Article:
Beyond the “Tinbergen Rule” in Policy Design: Matching Tools and Goals in Policy Portfolios

Pablo del Rio, Michael Howlett


Policies increasingly come in complex packages and the understanding the nature of design criteria for such portfolios of policies and instruments is increasingly important. However existing studies of policy mixes do not use consistent terminology and fail to carefully define the dependent variable of the inquiry. As a result theorization of policy design has lagged, the cumulative impact of empirical studies has not been great and understanding of the phenomena, despite many observations of its significance in policy studies, has not improved significantly over the past three decades. This paper aims to revitalize this important aspects of policy design work and studies by carefully distinguishing between mix types. It first draws a distinction between ‘instrument mixes’ and ‘policy mixes’ often glossed in existing studies, and then defines key types and sub-types of both kinds of mixes based on the complexity of design variables such as the number of goals, the number of policies and the number of levels of government involved in the design of a policy “portfolio” or “bundle”. The taxonomy helps to assess the validity and applicability of oft-cited design principles such as the “Tinbergen Rule” which suggests each policy goal should be addressed by a single tool and moves policy design studies forward in so doing.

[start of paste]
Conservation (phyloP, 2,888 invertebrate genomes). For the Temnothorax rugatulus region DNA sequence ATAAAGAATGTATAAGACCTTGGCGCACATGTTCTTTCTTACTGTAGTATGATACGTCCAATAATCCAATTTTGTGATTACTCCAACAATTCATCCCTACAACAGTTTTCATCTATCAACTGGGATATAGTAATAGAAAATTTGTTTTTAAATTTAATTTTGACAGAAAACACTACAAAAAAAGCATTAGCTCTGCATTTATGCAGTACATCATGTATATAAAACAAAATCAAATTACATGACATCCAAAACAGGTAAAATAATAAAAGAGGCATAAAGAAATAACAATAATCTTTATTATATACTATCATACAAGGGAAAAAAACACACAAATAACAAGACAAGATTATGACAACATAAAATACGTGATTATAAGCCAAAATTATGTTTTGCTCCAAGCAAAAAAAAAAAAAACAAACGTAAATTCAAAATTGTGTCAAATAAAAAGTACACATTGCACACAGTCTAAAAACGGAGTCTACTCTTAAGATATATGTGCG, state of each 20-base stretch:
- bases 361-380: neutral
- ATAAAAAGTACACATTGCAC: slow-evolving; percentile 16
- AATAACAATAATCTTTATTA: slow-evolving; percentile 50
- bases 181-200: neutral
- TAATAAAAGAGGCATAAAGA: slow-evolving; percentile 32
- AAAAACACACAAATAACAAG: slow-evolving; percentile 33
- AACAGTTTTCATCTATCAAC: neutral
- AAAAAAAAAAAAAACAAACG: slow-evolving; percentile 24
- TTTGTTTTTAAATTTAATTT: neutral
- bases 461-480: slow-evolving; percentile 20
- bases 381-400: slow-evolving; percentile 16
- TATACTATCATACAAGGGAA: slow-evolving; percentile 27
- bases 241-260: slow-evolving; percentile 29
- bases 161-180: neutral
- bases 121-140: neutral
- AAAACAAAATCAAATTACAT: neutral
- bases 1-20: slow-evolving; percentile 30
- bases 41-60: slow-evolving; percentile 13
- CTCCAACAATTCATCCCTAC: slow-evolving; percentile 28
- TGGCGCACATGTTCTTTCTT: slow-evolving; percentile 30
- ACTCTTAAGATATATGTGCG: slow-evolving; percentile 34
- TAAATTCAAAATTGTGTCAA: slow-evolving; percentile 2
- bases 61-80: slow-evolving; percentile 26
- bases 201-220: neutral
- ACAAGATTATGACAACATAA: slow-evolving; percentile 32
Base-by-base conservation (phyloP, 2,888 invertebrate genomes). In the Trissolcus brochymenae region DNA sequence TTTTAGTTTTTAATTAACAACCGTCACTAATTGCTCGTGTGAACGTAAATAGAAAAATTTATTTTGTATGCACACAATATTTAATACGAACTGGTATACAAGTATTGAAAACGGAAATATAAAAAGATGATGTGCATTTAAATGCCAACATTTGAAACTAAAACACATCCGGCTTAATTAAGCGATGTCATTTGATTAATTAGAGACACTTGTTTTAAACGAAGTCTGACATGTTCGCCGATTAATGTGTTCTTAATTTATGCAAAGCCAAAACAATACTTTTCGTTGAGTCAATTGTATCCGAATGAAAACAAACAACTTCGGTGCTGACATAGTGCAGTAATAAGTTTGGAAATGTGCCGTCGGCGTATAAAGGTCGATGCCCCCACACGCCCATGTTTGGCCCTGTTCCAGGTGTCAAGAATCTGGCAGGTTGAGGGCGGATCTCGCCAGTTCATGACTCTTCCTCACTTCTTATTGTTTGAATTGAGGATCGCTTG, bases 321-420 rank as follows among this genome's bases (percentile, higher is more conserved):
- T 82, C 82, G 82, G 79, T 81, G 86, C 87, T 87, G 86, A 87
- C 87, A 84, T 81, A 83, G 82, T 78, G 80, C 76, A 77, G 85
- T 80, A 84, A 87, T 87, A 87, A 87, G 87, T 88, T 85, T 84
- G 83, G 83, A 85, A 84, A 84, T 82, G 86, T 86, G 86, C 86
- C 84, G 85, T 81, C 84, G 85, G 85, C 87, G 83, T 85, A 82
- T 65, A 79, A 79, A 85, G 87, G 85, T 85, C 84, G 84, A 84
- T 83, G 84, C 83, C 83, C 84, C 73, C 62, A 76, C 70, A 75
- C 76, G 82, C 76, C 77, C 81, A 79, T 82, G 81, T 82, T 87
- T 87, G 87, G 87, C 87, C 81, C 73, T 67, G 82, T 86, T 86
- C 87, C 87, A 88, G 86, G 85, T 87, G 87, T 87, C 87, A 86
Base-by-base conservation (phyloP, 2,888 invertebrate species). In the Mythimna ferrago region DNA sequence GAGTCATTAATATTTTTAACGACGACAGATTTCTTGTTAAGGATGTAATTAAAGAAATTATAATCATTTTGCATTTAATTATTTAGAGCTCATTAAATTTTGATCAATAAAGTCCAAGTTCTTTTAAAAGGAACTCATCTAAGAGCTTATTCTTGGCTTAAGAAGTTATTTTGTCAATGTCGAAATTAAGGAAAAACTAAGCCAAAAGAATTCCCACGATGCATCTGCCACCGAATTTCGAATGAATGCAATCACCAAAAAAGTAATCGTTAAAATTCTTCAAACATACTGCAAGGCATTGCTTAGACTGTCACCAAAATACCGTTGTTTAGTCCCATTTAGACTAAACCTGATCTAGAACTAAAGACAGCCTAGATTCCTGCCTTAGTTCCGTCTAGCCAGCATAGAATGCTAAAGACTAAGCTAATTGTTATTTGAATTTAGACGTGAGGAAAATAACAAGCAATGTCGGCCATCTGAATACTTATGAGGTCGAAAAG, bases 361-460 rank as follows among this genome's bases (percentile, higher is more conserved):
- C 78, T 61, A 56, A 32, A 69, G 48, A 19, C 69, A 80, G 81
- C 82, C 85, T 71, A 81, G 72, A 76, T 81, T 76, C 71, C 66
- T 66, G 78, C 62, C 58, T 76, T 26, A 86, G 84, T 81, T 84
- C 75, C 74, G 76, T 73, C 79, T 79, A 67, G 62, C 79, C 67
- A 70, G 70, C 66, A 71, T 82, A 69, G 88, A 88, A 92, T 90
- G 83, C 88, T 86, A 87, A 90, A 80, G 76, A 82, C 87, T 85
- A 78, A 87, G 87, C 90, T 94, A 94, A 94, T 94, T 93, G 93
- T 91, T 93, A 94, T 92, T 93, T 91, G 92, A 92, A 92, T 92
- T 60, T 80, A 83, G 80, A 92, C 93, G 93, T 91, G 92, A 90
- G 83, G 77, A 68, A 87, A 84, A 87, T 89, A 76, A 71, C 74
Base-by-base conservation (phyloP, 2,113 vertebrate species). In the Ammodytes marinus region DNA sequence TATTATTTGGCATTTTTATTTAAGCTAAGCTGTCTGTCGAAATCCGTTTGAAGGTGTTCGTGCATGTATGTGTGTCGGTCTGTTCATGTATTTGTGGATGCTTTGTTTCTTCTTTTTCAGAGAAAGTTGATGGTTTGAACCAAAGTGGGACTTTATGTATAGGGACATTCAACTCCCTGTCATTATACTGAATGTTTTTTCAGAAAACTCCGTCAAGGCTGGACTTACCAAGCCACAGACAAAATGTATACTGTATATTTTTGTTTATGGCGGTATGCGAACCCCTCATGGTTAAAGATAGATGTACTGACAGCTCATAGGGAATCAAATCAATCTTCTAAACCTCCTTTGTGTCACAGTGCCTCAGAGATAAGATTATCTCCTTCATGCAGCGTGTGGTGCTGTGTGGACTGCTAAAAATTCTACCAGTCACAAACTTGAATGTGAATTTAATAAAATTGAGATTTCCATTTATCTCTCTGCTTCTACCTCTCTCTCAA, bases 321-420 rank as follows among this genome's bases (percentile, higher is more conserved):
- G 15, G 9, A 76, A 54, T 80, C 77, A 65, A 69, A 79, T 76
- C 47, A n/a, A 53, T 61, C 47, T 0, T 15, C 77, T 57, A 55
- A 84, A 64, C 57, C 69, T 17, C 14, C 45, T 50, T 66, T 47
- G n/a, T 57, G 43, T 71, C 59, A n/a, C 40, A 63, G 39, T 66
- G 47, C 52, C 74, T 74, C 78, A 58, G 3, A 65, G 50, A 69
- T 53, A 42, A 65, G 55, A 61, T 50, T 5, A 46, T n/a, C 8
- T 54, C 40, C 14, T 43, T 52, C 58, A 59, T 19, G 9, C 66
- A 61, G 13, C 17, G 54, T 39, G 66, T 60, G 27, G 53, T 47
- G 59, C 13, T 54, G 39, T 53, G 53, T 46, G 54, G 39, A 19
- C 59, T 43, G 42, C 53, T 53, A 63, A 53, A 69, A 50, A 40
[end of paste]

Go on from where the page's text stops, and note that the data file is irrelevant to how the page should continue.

public policy, policy design

Full Text:



  • There are currently no refbacks.

@Annual Review of Policy Design ISSN: ISSN 2291-6989